On Wednesday I will be posting the last part of the series which will focus on the connection between Stoicism and the Red Pill.

Stoicism and The Red Pill: History (pt. 1)

“For he who is excited by anger seems to turn away from reason with a certain pain and unconscious contraction; but he who offends through desire, being overpowered by pleasure, seems more intemperate and more womanish on his offenses” – Emperor Marcus Aurelius

During my time in the Red Pill community, there have been an eclectic variety of philosophical and religious debates ranging from individuals who are practicing Buddhists, Roman Catholics and Muslims, to a smaller degree. Recently however, I have begun noticing an added interested in the early Greek school of thought, Stoicism. Seeing that I began seriously delving into Stoicism a couple years back, I decided to give a write-up on the philosophy’s history, components and how it can benefit men today. The content would be broken up into 3 posts as to make it much more digestible for you the reader.

History of Stoicism

Stoicism is an ancient Greek philosophical movement that was founded by Zeno of Citium and then officially formed by the three heads of the philosophical school and their pupils and associates, known as Old Stoa, during the Hellenistic period of 3rd century BC. The Old Stoa referred to Zeno of Citium, Cleanthes and Chrysippus. The term “stoic” derives from the porch (stoa poikilê) in the Agora at Athen decorated with mural paintings, where members of the school gathered and lectures were held. The philosophy was created in tandem with the ideas of Cynicism where Cynics preached the idea of rejecting all conventional desires for health, wealth, power and fame, and living a life free from all possessions and property. Zeno and Citium, a student of a Cynic, created Stoicism based on many of the Cynic’s beliefs but toned down many of the principles with real-world practicality where self-control was used as a means of overcoming destructive emotions. As such, the movement was not looked at as solely a belief system or set “commandments” but rather as a way of living ones life. Virtue in agreement with nature was seen as essential to live a life of purpose, which meant that it only called for the bare necessities to exist.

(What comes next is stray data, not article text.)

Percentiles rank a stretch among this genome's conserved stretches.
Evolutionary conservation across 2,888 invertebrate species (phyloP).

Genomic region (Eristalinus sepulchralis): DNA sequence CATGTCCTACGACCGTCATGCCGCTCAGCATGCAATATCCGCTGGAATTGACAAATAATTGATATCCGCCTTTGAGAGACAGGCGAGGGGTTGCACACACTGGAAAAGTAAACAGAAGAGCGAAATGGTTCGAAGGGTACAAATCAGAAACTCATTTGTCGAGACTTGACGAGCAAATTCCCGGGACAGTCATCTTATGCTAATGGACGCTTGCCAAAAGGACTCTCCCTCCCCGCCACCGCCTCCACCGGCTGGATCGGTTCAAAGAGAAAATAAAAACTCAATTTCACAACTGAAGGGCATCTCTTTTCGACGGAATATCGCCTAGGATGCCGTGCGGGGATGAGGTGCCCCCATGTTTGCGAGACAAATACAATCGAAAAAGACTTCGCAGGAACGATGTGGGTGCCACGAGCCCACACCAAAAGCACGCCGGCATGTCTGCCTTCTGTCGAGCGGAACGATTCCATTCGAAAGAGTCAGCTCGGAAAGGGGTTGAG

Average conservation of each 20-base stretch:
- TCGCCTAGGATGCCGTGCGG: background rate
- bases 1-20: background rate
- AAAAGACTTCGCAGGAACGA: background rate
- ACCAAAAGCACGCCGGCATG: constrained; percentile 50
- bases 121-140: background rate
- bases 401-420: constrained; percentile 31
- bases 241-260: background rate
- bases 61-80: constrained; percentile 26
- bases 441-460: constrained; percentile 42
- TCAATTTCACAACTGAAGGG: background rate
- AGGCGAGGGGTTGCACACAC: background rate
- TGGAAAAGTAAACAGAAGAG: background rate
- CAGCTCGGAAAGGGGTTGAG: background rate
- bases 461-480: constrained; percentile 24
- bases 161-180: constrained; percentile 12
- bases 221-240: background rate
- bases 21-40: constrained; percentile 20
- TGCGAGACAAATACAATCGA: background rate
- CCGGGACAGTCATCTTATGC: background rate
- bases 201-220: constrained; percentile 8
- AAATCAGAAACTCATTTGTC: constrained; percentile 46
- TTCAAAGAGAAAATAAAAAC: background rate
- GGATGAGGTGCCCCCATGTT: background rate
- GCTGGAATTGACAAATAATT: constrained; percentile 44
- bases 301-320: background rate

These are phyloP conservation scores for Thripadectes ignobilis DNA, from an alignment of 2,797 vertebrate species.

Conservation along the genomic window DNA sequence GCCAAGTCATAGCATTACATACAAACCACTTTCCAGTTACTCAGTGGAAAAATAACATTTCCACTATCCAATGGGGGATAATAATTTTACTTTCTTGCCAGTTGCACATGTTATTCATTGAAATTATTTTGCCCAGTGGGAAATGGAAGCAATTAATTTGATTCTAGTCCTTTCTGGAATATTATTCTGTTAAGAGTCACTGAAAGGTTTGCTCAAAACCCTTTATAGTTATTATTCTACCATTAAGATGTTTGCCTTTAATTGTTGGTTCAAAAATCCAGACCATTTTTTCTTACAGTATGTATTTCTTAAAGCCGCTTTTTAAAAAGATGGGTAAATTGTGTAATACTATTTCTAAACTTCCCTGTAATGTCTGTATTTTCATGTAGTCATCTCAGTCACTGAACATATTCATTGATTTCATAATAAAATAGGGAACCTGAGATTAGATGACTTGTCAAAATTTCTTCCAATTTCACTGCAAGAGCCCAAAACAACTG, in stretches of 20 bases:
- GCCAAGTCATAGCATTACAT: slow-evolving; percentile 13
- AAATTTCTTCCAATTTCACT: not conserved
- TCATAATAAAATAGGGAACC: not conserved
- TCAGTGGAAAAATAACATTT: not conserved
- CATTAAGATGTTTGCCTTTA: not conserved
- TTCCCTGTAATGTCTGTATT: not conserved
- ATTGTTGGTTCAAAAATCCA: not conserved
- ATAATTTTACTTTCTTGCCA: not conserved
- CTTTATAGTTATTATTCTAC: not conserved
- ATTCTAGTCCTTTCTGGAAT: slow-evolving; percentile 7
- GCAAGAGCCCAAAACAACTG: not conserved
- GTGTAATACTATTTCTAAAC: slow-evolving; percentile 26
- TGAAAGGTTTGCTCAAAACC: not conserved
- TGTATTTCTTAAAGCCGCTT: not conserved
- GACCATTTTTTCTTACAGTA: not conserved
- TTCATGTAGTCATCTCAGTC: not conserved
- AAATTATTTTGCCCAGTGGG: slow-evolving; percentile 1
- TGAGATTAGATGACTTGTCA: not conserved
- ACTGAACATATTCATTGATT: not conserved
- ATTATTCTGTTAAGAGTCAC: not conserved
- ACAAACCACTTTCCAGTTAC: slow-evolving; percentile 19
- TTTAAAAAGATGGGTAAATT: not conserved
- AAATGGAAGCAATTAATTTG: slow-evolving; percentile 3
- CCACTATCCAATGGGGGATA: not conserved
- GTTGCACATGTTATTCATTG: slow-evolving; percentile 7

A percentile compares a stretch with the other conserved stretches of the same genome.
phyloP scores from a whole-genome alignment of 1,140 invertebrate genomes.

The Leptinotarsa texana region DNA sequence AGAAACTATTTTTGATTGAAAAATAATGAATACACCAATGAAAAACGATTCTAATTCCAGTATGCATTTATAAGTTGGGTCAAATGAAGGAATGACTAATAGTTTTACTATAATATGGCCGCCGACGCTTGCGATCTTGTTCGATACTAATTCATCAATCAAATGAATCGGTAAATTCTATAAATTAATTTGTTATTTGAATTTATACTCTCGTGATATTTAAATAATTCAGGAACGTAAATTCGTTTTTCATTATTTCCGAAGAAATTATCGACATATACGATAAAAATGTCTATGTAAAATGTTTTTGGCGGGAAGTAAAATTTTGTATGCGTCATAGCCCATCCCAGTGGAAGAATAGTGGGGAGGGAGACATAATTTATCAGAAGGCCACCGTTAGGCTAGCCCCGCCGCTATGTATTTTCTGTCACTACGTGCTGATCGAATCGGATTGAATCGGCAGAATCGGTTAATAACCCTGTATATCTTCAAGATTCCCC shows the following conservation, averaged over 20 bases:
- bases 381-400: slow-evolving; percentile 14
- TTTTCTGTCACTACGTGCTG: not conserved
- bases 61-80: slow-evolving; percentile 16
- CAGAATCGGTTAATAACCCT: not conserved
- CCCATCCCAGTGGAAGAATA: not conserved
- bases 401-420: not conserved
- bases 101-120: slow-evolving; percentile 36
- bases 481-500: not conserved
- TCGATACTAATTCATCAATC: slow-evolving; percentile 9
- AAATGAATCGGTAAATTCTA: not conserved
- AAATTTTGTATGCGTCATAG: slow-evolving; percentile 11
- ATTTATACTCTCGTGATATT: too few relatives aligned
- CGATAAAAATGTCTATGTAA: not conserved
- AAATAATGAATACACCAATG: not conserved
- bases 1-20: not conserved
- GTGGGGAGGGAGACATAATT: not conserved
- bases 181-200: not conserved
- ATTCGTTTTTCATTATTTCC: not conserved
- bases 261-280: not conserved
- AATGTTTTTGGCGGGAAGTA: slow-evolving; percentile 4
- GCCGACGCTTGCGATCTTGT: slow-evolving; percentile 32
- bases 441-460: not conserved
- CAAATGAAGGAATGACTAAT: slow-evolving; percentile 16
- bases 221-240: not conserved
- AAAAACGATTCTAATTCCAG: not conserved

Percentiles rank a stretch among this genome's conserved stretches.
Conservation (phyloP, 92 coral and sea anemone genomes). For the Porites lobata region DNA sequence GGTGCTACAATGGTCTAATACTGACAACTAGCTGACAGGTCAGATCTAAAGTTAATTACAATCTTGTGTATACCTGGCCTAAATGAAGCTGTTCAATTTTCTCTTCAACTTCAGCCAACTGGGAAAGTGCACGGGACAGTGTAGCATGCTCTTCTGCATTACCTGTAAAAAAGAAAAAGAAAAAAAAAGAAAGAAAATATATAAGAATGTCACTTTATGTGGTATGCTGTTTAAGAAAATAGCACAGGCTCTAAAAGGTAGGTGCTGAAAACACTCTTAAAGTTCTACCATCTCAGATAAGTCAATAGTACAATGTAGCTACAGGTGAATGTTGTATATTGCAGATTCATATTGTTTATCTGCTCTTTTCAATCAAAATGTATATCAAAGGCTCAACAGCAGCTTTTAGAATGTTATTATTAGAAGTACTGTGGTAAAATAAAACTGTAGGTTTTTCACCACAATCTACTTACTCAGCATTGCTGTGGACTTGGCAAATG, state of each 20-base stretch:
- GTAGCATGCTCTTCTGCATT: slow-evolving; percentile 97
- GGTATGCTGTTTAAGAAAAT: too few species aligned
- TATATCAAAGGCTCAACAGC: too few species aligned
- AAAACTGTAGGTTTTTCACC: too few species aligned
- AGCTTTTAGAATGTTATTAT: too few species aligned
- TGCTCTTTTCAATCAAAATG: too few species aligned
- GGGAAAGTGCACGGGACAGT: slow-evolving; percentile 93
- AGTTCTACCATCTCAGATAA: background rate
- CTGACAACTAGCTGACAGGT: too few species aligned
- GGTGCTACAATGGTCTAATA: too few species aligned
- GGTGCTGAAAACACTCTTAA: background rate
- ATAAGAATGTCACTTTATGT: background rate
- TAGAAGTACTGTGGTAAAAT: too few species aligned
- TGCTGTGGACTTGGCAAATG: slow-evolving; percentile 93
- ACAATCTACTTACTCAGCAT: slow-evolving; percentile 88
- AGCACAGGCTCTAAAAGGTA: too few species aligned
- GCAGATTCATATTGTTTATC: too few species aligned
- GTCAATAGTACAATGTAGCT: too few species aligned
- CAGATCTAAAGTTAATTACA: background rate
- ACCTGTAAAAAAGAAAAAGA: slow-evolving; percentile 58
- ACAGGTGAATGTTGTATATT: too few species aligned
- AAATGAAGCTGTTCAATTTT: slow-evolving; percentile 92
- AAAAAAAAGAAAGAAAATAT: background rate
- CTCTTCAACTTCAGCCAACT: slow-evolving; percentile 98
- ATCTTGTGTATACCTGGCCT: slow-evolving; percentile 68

Since the Old Stoa members did not produce complete bodies of work, the philosophy was kept alive through students who were taught by founding members and related teachers. However, in later years, the philosophy met its peak acclaim with the published works some of the most popular Roman Stoic philosophers: Emperor Marcus Aurelius, Seneca and Epictetus. These philosophers’ work then began to be the driving point of modern Stoicism and this further cemented these individuals as some of the most important philosophers throughout history.